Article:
How To Ask For Feedback After A Job Rejection
12 October 2018

Rejection is never easy, especially when it affects your career. It can be difficult to bounce back from a disappointing interview when it was a role you thought you were destined for. The worst part can be wondering why you were passed over for a role, and working out that answer on your own can be next to impossible.

So though a job rejection can turn your world upside down, it’s also a chance to learn form your mistakes, and develop your interview skills so that next time you apply for a dream role, you’ll land it straight away.

 

So when is it appropriate to ask for feedback after an interview?

It totally depends whether you’re working with a recruiter or directly with an employer. But either way, if you receive an email informing you you didn’t get the job, it’s totally fine to email back later that day or the next. If the news is delivered via phone, you can ask there and then, although respect that some people will prefer feedback via email since being put on the spot can be uncomfortable. Usually recruiters will give you some feedback anyway over the phone to let you know why the role wasn’t right for you. If you don’t receive an answer straight away, don’t persistently hassle, instead follow up a few days later.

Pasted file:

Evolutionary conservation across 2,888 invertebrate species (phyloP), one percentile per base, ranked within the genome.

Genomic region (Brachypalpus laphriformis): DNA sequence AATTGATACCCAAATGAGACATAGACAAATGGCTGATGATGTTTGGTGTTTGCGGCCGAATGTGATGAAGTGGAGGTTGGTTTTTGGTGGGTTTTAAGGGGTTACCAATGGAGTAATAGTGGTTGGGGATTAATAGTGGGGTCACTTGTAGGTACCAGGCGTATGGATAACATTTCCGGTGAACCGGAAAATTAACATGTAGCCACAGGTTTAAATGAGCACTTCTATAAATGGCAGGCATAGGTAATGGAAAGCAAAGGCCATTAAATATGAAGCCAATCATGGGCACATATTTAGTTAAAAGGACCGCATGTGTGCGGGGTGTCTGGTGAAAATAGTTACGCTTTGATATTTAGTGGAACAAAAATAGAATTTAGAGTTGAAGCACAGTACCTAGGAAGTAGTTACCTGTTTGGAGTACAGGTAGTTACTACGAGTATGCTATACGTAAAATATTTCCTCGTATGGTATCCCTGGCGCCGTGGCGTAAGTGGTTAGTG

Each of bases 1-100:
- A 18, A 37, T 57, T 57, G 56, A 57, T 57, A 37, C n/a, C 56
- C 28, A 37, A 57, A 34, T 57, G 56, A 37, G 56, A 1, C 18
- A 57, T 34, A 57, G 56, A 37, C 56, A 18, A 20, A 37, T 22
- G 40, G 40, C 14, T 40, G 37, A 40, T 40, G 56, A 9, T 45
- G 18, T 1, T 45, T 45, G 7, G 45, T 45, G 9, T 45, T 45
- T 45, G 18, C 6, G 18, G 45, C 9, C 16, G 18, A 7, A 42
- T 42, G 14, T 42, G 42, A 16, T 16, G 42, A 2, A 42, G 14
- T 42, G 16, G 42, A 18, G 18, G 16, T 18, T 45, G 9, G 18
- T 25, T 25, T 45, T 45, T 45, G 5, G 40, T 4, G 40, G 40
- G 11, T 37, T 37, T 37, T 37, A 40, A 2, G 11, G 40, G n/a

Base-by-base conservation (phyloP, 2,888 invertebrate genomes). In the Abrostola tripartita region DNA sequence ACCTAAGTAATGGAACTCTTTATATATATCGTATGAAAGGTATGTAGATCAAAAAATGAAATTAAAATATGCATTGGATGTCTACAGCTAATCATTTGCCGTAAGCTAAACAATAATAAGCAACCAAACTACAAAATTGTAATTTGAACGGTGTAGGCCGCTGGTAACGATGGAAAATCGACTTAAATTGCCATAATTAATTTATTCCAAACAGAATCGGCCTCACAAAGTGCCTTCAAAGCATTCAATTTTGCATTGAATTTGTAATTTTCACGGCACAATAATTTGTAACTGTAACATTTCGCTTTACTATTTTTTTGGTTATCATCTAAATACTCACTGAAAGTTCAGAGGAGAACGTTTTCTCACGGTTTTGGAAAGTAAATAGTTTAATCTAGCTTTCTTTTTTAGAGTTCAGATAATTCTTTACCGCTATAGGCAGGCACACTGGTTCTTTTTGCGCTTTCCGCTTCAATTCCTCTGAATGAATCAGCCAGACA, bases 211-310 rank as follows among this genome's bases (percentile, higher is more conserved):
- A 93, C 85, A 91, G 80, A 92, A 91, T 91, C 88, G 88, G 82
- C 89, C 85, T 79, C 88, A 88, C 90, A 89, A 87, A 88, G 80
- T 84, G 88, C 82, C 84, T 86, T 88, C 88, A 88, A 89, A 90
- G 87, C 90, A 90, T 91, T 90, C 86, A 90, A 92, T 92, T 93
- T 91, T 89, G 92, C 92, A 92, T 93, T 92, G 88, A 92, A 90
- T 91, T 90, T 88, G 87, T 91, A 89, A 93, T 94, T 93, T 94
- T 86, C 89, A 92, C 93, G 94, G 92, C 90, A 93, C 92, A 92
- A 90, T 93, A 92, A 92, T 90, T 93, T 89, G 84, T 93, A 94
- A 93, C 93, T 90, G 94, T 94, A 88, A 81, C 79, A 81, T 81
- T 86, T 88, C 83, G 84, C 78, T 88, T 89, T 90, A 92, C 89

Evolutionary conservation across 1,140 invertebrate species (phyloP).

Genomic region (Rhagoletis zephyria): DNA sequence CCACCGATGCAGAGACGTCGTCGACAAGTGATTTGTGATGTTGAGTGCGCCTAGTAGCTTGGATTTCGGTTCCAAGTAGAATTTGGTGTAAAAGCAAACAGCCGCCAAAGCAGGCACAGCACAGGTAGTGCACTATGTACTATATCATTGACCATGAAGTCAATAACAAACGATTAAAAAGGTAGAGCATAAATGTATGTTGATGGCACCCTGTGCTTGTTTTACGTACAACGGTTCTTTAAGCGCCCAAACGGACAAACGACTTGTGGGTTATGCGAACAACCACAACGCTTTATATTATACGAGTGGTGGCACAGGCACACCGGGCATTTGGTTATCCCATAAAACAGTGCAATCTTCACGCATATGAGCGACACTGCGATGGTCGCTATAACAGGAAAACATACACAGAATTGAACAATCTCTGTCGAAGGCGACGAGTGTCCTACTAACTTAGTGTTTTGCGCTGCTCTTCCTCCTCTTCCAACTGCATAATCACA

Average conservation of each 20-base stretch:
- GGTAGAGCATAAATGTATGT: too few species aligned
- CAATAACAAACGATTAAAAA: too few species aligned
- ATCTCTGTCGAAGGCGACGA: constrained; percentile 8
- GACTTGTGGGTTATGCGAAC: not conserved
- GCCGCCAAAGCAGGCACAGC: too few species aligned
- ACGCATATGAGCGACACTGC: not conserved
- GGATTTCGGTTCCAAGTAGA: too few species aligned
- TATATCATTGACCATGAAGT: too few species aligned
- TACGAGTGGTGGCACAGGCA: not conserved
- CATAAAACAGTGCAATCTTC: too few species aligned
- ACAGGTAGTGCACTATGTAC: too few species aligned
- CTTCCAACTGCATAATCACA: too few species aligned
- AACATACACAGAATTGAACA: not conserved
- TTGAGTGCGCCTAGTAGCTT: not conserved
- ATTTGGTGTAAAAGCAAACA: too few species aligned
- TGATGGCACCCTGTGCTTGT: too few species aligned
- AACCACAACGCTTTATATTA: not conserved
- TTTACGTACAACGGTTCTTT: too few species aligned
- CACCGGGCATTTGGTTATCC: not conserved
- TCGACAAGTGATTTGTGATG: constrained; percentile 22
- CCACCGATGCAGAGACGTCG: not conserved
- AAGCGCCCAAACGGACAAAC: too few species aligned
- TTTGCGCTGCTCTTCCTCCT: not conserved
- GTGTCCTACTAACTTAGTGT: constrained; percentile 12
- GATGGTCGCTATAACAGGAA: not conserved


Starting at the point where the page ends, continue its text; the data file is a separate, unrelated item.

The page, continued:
Remember, not all organizations will be willing to give feedback; especially if you were turned down after an initial screening or phone interview, so don’t be presumptuous when you contact them. You’re more likely to get valuable feedback if you reached the final stage of the interview process.

 

Who should you ask for feedback?

The best person to ask generally would be the recruiter. Remember, they’ll have assisted you throughout the entire application and interview process, so they’ll understand more clearly even than the employer the reasons for your rejection. You can ask them at which stage in the process it became apparent that you weren't considered and why.

If you were interviewed directly by a company then ask for feedback from the person that interviewed you. If you do receive feedback, try not to become defensive if there is criticism. Constructive criticism is a good thing, as it’ll help you learn and develop. It also looks good from a recruiter or employers point of view if you ask for feedback since this shows you’re willing to learn from your mistakes. Therefore, this increases your chances of being considered for other future roles.

 

Have you ever asked for feedback after a job rejection? What did you learn from it? Let us know on FacebookTwitter and LinkedIn. If you’re looking for a new job scroll through our current vacancies or give us a call on 0141 212 5130 and we’ll find a role that’s right for you.